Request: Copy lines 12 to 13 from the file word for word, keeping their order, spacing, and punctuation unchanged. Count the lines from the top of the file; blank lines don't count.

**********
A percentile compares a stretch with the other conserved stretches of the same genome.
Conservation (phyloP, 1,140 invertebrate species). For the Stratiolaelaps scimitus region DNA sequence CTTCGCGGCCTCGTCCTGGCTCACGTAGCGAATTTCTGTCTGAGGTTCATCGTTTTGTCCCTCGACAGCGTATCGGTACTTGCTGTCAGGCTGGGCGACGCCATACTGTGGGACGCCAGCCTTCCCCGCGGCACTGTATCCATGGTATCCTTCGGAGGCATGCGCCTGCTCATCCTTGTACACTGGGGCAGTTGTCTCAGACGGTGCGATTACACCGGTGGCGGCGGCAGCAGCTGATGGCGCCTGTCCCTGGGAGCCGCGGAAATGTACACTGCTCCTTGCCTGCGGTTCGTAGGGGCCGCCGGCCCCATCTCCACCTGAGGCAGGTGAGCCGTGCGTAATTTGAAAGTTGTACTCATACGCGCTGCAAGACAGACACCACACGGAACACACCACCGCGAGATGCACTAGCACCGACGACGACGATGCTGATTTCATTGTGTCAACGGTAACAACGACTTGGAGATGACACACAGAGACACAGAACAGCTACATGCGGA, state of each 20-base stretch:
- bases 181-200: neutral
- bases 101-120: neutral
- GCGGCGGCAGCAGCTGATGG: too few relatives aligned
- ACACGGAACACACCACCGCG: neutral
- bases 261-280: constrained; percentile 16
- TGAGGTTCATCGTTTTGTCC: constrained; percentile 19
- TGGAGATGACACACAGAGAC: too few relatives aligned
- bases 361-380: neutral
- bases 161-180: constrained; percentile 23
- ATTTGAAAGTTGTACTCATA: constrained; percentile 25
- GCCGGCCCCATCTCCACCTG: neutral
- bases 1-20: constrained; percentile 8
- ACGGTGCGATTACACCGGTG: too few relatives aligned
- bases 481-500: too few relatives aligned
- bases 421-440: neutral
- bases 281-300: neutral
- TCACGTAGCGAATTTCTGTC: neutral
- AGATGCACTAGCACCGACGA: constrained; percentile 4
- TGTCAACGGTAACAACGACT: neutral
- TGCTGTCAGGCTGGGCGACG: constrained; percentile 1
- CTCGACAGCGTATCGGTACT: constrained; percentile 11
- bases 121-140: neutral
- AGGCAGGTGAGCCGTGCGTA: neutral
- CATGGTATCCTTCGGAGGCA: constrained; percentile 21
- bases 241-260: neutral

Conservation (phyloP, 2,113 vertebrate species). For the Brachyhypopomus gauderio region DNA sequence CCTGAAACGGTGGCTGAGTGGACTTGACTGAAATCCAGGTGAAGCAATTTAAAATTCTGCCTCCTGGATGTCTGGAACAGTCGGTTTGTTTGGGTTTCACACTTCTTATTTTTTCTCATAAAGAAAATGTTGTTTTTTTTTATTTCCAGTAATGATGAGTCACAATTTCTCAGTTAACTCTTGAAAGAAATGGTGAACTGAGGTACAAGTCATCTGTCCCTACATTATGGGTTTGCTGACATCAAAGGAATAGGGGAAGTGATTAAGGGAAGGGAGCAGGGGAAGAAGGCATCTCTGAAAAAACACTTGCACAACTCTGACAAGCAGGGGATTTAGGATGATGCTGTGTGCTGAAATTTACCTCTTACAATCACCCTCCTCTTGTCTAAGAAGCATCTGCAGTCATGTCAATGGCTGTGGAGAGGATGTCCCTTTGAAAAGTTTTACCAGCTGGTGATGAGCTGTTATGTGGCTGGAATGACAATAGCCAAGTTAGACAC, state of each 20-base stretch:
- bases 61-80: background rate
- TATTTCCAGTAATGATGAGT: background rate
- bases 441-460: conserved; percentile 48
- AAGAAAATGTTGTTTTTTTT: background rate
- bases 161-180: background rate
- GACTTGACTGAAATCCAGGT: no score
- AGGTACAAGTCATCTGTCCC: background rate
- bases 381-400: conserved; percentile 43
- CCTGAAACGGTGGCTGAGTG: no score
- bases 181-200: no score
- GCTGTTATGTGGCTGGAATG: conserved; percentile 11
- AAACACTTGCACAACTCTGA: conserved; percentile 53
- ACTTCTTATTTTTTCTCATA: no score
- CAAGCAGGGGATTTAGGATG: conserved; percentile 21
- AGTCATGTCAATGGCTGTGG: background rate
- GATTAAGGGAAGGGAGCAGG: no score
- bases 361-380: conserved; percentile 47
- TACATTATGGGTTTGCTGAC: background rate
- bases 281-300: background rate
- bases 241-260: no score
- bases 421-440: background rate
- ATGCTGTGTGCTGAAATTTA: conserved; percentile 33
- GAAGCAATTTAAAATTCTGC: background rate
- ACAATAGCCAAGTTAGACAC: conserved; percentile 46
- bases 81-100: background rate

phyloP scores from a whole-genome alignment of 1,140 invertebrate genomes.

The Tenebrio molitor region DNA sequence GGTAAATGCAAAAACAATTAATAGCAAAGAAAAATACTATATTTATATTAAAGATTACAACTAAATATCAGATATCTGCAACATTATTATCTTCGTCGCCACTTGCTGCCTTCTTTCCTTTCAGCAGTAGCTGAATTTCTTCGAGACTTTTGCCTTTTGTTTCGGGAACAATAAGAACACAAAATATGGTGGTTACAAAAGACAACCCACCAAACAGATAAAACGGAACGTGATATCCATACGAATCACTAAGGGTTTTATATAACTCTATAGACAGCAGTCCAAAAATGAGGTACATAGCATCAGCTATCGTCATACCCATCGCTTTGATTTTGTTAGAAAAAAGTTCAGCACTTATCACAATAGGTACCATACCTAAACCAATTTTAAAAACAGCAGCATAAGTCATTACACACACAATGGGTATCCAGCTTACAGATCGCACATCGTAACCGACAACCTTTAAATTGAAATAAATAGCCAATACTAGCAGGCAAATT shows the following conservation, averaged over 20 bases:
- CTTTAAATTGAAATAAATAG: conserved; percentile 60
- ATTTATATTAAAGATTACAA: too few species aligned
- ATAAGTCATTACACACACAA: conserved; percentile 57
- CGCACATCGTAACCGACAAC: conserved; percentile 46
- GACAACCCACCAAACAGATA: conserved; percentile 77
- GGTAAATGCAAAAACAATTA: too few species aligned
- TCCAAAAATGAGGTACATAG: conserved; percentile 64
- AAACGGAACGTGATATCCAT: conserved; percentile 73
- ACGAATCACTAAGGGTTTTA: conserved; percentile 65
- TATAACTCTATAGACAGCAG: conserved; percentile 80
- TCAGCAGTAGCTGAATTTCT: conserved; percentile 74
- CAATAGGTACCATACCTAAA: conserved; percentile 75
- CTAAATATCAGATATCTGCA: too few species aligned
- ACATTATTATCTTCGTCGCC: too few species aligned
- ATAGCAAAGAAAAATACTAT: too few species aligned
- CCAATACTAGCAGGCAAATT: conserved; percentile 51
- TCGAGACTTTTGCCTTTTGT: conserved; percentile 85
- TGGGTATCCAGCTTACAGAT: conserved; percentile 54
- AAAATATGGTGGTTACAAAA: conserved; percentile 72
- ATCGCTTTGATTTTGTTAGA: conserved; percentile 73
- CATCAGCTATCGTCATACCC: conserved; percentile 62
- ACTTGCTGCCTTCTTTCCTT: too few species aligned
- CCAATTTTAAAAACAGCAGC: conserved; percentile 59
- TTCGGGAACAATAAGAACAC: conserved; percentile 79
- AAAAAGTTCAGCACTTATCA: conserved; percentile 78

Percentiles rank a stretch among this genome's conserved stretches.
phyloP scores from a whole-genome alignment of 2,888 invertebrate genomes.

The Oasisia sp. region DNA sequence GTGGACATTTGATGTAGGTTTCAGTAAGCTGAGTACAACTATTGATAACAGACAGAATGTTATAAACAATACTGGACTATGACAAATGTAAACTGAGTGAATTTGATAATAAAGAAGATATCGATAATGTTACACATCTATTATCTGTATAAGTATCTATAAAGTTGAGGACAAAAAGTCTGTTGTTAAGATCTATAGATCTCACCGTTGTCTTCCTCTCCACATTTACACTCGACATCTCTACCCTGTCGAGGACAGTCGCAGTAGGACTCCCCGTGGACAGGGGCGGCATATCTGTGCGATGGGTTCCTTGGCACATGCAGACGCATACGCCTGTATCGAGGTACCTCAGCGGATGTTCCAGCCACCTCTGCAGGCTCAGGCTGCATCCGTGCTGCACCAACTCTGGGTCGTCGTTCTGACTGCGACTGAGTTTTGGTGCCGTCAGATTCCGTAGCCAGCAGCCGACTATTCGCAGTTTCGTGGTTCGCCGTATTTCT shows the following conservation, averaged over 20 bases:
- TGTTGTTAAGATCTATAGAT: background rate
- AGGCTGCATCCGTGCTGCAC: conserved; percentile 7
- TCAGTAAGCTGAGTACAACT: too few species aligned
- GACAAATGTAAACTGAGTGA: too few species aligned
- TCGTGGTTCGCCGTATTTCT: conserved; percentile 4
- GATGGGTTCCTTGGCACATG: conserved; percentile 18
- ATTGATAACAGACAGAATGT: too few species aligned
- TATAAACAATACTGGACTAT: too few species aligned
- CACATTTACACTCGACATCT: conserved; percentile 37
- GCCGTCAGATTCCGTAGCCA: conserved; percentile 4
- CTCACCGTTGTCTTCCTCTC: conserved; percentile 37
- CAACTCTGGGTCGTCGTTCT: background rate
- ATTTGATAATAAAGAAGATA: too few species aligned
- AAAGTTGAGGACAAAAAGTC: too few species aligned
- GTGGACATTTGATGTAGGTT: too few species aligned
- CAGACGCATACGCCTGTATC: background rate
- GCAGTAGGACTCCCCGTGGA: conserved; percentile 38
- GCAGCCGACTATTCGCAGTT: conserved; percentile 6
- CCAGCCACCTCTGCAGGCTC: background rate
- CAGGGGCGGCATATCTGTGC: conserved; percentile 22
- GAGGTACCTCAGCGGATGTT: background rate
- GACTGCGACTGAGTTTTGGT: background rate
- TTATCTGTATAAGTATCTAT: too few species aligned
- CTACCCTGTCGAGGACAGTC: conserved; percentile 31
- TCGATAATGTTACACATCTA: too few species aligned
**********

- ATTTGAAAGTTGTACTCATA: constrained; percentile 25
- GCCGGCCCCATCTCCACCTG: neutral